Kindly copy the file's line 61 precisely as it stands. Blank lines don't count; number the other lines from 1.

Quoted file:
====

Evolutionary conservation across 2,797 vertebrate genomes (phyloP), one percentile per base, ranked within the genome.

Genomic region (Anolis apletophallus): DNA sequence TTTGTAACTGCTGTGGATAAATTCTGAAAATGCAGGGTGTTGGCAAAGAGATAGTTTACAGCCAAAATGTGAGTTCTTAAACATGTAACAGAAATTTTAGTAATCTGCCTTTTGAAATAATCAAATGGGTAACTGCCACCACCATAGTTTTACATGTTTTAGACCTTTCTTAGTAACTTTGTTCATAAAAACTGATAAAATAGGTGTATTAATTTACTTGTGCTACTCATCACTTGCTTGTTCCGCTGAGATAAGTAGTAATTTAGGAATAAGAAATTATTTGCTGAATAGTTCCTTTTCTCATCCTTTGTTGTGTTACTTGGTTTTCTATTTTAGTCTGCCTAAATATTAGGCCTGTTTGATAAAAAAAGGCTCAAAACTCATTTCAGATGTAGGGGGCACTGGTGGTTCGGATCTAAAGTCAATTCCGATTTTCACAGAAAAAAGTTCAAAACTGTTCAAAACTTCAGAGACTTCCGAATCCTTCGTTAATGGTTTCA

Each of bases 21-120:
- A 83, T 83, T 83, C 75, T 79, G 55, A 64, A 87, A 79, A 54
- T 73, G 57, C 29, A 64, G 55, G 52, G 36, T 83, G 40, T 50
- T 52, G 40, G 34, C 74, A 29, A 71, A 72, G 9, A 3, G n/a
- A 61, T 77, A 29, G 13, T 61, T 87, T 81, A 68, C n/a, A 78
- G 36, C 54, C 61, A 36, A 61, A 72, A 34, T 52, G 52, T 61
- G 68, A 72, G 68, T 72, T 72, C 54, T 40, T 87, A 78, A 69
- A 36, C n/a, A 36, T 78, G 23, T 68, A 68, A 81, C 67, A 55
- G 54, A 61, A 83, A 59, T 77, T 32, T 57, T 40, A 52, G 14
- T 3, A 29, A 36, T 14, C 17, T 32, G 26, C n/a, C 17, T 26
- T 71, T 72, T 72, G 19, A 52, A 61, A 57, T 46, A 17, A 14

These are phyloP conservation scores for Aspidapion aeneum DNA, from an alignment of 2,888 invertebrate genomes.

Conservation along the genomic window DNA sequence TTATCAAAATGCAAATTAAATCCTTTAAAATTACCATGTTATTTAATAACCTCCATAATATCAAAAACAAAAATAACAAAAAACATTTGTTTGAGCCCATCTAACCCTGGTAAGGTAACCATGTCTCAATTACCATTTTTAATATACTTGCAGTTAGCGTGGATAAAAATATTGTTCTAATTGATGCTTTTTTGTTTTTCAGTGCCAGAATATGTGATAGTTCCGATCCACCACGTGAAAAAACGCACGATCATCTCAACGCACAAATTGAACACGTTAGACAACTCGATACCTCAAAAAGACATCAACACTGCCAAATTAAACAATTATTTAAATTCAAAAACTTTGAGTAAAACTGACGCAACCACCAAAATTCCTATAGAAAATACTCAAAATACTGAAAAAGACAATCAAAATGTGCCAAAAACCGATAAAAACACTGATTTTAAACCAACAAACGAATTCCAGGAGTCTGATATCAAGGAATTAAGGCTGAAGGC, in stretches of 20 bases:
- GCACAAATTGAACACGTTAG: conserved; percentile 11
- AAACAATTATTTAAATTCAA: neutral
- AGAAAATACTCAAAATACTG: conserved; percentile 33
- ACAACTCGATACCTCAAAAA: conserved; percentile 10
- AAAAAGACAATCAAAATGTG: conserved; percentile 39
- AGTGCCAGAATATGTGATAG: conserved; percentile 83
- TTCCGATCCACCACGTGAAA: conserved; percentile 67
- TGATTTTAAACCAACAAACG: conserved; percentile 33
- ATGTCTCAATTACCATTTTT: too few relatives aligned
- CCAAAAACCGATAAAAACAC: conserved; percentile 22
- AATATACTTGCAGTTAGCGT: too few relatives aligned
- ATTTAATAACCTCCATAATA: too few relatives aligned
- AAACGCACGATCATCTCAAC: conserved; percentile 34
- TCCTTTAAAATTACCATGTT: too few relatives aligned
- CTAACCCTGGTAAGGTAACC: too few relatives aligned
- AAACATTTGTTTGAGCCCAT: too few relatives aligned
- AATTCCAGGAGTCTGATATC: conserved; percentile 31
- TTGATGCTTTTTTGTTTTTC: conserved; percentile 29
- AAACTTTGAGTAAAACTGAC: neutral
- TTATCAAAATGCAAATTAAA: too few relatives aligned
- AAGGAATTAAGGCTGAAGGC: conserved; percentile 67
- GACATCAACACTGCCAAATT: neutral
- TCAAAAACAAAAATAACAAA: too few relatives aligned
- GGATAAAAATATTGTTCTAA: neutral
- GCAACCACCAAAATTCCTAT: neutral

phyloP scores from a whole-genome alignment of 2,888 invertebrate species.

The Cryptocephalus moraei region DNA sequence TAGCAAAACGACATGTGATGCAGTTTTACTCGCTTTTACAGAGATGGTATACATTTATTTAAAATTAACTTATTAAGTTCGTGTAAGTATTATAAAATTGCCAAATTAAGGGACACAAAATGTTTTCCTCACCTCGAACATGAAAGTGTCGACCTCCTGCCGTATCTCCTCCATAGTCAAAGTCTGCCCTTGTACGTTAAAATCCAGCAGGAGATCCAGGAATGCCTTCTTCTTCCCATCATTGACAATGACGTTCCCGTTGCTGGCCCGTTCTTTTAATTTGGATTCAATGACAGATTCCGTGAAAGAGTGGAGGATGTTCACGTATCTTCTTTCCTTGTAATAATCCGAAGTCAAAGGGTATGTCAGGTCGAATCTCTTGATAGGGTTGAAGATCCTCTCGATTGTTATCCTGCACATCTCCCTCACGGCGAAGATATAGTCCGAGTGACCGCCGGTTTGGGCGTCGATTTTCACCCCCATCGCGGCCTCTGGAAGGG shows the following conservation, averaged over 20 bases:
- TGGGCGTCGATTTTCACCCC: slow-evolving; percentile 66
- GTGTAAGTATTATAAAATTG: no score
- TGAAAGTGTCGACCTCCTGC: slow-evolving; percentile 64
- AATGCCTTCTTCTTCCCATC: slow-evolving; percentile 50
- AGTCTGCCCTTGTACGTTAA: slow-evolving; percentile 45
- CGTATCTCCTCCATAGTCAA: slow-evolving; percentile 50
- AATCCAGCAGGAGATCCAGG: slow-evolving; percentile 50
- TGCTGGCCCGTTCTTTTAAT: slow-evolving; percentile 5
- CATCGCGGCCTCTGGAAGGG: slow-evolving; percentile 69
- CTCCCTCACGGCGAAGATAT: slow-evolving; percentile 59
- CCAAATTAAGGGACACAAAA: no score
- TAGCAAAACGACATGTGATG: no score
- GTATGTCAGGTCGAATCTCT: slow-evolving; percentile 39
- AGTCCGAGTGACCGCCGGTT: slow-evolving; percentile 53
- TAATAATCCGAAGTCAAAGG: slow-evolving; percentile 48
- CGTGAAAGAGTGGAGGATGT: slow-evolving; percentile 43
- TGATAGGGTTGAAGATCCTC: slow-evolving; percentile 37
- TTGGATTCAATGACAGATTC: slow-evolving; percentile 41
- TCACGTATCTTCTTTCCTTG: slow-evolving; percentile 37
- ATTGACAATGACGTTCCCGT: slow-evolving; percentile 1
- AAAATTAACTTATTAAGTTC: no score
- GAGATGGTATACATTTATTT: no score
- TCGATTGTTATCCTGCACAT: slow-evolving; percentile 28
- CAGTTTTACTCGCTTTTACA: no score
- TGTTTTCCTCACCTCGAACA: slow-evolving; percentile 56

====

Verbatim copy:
- TCACGTATCTTCTTTCCTTG: slow-evolving; percentile 37